We’re not post pandemic yet, in fact some weeks it feels like there’s a long way to go! And as for the new normal, that keeps changing too. So, it’s important to find some constants in the way we work and the way we sell and market to our customers. For us, that constant is customer value. First as a strategic asset and secondly as a something that can deliver growth and leadership in just about every market space. Judging by what we see in the media related to enterprise value management and the success of companies that have focused on customer value to drive success, we’re not alone.

Here’s a few things we’ve seen this last week or two:  

  • According to IDC, COVID-19 is forcing companies to re-evaluate their technology and processes. In a feature entitled, “COVID-19 Response: SaaS Supports Digital Transformation” you can explore how SaaS and cloud software is supporting digital transformation.
  • CRN Magazine reported “ServiceNow Partner ‘Fired Up’ For Changes Aimed at The C-Suite”. ServiceNow is taking aim at the C-suite with changes to its partner program using a down-the-middle pitch that the company can save customers $5 to $10 for every dollar they spend on the platform. One new offering, Now Value, is a suite of services and tools for partners to showcase the cost savings and efficiencies that customers can find using ServiceNow. It includes an online calculator. Partners can use this tool to determine what companies can expect to save, and in which areas the platform can streamline. “It’s hard to listen to these guys without getting fired up and have your mind racing about the potential of this,” Rob Rishel, executive director of the ServiceNow practice with CAI, Inc., tells CRN.
  • In Forbes, Julie Thomas, President & CEO of ValueSelling Associates, and a speaker, author and consultant, wrote “Three Keys Of Value-Based Selling”. Julie adds, “Value-based selling focuses on your buyer and the value they receive by doing business with you. As a sales leader, your team has an advantage when they can compete on value, rather than price. Although the idea is easy to understand, it takes skill and practice to make value-based selling work for you.”
  • Harvard Business Review suggest the “4 Questions Sales Leaders Should Be Asking Right Now”. Whether a business faces a sales slump or sales bump in the wake of the Covid-19 pandemic, it’s difficult for sales leaders to predict what comes next. Most have already taken urgent actions, such as moving to virtual selling, redeploying sales effort, and reducing sales force capacity if faced with a badly damaged business.
  • Here are “3 Big Lessons Gainsight Learned Creating Pulse Everywhere 2020 For 22,000 People” and how they turned a 5,000 person tech conference into an epic 22,000 online experience in 45 days. Lesson number one: Value Drives Value!
  • McKinsey and Company offer advice on “Elevating customer experience excellence in the next normal”. Companies that make the right investments now could build an enduring advantage in serving customers. Three priorities will be key.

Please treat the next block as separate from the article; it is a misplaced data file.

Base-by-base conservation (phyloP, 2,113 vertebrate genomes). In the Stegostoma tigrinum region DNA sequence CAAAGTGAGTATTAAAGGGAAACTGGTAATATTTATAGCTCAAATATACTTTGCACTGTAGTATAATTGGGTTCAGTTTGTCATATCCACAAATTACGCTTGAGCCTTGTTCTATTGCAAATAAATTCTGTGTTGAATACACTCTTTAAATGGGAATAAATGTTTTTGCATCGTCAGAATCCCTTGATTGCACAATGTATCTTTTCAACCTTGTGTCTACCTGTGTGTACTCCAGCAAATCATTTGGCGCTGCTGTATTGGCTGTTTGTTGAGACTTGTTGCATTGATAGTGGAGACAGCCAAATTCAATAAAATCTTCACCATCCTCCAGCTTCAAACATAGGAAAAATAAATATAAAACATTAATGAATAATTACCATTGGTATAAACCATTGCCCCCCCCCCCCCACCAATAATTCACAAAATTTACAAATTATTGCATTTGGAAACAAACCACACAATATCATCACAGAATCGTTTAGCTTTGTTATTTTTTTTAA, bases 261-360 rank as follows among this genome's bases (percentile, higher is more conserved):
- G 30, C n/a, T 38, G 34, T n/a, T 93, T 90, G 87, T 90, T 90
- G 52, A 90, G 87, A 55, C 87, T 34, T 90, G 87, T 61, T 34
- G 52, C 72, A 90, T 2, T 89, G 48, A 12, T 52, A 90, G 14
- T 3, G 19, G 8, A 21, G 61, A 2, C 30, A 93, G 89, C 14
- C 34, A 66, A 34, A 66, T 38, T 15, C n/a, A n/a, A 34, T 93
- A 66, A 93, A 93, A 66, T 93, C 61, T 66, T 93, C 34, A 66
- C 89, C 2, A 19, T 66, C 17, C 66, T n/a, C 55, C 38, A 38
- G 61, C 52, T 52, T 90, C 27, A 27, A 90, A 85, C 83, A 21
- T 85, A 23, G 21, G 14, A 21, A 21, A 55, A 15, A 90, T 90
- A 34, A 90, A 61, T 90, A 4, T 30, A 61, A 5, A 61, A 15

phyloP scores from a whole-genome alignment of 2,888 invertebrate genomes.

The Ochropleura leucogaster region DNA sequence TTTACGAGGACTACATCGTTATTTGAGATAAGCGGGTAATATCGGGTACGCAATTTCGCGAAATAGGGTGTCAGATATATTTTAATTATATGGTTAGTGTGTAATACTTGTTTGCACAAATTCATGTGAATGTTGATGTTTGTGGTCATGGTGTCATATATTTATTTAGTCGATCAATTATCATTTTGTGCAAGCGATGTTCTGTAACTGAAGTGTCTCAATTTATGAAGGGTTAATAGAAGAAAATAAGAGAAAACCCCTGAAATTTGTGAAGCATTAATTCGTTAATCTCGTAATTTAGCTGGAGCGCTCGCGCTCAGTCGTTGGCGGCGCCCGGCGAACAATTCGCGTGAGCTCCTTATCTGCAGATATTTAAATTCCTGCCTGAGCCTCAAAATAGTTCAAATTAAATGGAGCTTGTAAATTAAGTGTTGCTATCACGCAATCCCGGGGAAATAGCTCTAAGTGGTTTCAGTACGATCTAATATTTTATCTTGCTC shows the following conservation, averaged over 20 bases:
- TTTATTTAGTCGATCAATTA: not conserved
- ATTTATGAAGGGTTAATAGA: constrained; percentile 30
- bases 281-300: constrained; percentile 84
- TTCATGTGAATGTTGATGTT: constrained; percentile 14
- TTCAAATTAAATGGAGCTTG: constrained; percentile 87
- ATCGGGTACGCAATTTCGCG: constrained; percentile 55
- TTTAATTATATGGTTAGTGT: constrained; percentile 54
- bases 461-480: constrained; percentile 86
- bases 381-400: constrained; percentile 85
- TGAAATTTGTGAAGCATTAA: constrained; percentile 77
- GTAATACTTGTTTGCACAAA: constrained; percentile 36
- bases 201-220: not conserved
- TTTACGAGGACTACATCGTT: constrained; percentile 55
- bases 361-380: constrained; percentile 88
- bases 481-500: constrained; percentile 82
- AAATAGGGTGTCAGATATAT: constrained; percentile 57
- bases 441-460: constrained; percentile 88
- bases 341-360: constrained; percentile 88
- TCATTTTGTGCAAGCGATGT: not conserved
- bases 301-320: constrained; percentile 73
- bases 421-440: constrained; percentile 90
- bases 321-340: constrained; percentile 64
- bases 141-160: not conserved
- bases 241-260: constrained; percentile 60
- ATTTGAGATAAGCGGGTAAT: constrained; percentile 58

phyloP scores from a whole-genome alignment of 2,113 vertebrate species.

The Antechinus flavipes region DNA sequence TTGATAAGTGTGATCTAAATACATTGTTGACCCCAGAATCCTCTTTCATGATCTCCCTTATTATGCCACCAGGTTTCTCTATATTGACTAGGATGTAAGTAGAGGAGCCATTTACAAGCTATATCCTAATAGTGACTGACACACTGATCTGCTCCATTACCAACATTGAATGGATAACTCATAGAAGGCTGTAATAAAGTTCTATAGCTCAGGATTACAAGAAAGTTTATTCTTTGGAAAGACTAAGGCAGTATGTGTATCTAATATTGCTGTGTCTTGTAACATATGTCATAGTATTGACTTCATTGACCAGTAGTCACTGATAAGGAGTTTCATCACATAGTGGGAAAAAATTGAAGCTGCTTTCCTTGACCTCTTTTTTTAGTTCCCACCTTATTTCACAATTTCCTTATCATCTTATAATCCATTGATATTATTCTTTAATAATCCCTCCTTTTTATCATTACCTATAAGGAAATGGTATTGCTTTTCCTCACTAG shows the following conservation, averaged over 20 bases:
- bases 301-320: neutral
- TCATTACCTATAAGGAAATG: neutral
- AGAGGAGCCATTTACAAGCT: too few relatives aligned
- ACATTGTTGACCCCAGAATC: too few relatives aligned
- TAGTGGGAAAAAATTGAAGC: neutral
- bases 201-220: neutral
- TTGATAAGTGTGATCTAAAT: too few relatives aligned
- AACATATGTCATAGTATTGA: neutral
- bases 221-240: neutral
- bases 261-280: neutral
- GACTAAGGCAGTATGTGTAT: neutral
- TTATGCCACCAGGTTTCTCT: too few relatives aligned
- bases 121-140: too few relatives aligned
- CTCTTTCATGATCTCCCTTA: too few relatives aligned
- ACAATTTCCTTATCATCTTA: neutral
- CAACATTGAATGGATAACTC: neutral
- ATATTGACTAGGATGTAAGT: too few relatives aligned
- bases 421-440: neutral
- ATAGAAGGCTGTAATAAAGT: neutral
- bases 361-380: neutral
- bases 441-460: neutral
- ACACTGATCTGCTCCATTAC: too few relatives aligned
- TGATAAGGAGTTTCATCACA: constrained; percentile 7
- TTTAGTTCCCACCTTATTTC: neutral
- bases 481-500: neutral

• Entrepreneur can tell you “What a Sales Team From Any Industry Can Learn From Innovative SaaS Companies”, adding “The best of these companies have experienced meteoric growth, not just because of their products, but because of the innovative strategies they incorporate into their sales processes.”
  • In Fortune magazine you can hear from, “14 CEOs on how to reopen businesses in the coronavirus economy”. They asked 14 Fortune 500 CEOs in an array of industries to share how they’re thinking about next steps. All of them advocate caution. Many are using the moment to focus on fundamentals. And a few see a glimmer of opportunity at an otherwise dreadful moment for humanity.

In our own news:

  • As buyers undergo major cost-cutting evaluations, businesses need to demonstrate the economic impact of their solutions for every rep and every deal. Download the IDC Perspective, “Value Selling: The Only Way to Close in 2020” to learn why organizations need to be scaling their business value selling across the entire customer lifecycle in order to succeed in this challenging year.
  • Building trust is a process. It doesn’t happen overnight. Face to face meetings have always been the preferred manner to connect, relate and build trust but are becoming increasingly difficult as we adjust to our “new normal” in a world of digital selling. With travel slowing down, our ability to meet face to face with customers and prospects is no longer an easy option. Check out this webinar, “Selling Value and Building Trust in the New Normal” where Jim Berryhill, DecisionLink’s CEO, and Ben Allard, VP Strategic Segment at Apptio, discuss how we overcome this obstacle to build trust and sell value.
  • Jim Berryhill was a panellist on a recent webinar with Vendor Neutral, “What Expectional Sales Playbooks Look Like (And How You Can Build Them Too!)” Check out the recording and learn the characteristics of great playbooks, what reps should do with intent data leads and much more.